Imagine a day when there are no online applications or software and you have to opt for the traditional methods of doing things. Well, you probably can’t or can already think of it as being the worst day possible. A decade back, it wouldn’t have been such a big deal that it is now. Technological innovations and the way technology has infused with our lives over the years for performing our daily tasks have made our lives simpler and easier but has made us dependent on it. People have started to book cabs, buy groceries, rent furniture, order food and what not using applications online while sitting in their houses and still getting the best deals in the market.
With all this happening, the online platform economy has been thriving and so are the number of job opportunities associated with it. According to a research by JPMorgan Chase, there were 38 million payments directed through 128 different online platforms to 2.3 million distinct Chase checking accounts between October 2012 and March 2018. It also has broadly distinguished online platform economy into four sectors –
1. Transportation Sector – Drivers transport people or goods like Uber.
2. Non-transport Work Sector – Workers offer a variety of services like UrbanClap.
3. Selling Sector – Sellers of different goods find buyers through marketplaces online like Amazon.
4. Leasing Sector – Lessors find lessees to rent cars, furniture or home like Zoomcar.
This JPMorgan research has helped to make some notable findings as below –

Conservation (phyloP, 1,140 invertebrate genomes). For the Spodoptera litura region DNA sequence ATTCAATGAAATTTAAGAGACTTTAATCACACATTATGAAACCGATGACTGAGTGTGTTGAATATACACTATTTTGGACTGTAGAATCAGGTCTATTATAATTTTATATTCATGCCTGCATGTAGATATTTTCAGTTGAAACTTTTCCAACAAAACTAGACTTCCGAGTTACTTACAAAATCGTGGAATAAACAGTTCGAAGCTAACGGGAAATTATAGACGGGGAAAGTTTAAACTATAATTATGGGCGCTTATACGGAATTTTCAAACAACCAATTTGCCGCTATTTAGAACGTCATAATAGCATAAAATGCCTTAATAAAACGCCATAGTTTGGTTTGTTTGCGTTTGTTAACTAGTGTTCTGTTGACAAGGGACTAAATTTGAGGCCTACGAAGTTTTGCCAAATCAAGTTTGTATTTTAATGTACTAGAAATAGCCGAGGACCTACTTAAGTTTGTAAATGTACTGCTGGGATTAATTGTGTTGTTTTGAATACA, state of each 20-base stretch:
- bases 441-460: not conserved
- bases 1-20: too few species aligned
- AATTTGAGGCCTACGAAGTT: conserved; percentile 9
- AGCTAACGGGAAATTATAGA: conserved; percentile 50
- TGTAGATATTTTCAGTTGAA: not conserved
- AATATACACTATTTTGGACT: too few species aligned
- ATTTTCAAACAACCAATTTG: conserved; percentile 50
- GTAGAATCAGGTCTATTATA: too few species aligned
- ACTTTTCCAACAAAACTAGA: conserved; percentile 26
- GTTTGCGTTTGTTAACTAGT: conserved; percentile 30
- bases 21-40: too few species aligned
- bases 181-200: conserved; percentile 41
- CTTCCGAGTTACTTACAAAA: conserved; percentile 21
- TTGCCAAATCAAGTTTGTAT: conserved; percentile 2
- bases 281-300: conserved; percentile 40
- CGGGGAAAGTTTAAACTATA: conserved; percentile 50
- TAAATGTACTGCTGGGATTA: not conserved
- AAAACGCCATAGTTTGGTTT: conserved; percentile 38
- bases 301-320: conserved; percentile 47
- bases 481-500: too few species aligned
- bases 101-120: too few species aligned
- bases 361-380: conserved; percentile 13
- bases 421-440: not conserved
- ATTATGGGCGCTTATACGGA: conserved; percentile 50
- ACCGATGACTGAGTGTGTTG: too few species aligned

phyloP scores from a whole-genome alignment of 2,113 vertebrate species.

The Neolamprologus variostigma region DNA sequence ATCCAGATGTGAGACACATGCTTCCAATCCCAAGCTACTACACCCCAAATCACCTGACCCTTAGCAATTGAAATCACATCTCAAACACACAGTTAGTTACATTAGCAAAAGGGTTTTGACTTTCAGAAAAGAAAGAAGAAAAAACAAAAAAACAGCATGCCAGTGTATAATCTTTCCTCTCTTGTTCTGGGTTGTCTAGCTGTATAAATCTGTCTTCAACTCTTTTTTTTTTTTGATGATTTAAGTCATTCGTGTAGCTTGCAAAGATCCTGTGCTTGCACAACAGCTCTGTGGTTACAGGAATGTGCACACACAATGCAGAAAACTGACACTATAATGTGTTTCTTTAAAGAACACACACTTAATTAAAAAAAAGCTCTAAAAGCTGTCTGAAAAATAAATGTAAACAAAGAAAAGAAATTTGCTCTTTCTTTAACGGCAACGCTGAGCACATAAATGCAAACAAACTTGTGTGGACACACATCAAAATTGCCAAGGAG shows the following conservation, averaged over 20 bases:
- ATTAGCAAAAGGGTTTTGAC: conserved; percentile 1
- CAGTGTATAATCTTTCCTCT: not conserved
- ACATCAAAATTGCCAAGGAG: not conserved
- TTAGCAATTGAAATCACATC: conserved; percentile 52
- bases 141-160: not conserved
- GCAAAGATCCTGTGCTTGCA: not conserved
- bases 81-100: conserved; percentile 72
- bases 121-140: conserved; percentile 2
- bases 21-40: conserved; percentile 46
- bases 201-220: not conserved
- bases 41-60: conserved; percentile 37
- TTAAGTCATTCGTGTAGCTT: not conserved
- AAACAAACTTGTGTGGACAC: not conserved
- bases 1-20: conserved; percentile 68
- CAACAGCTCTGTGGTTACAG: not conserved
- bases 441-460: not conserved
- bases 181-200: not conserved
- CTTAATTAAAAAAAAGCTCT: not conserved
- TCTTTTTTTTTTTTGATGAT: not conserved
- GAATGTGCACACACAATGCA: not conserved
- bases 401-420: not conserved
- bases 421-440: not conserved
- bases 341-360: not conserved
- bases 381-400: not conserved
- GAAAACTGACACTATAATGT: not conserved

1. Among these four sectors, the transportation sector has grown the most between 2013-18 in terms of both the number of participants and total transaction volume. By March 2018, transportation platforms even accounted for as many participants and as many dollars as the other three sectors combined.
2. Most participants in the Online Platform Economy are active in just a few months out of the year and almost 65% of the Online Platform Economy has earnings within 3 months of the year.
3. Between 2013 and 2017, earnings fell by 53 percent in the transportation sector and grew by 69 percent in the leasing sector. Earnings in the non-transport work and selling sectors were volatile but showed no strong trends.
4. Platform earnings represent a major source of income for families during the months when they participate, but only 20 percent of income among those who participated at any point in the prior year.
It is clear that the Online Platform Economy is growing and as it continues to grow, these various sectors would be diverging more clearly and maybe we would even see some new ones. This further raises the question that whether the sectors will need to be addressed and get tailored policies for them to work better, easier and be much more organized.
Although freelance driving has been the pivot of Online Platform Economy and has seen the most growth, it is still considered as a part-time job for many. There will be a lot of innovations in the Non-Transport sector as every possible service that can be provided is getting listed online and being done in a click. Selling and Leasing sector is growing at a steady pace but is dominated by a few participants making it competitive and harder to have high profits for a newcomer. Based on this research and its findings, whether the Online Platform will be the “future of work” or not, most of the participants aren’t putting it to the best use which could possibly make this a start of something new.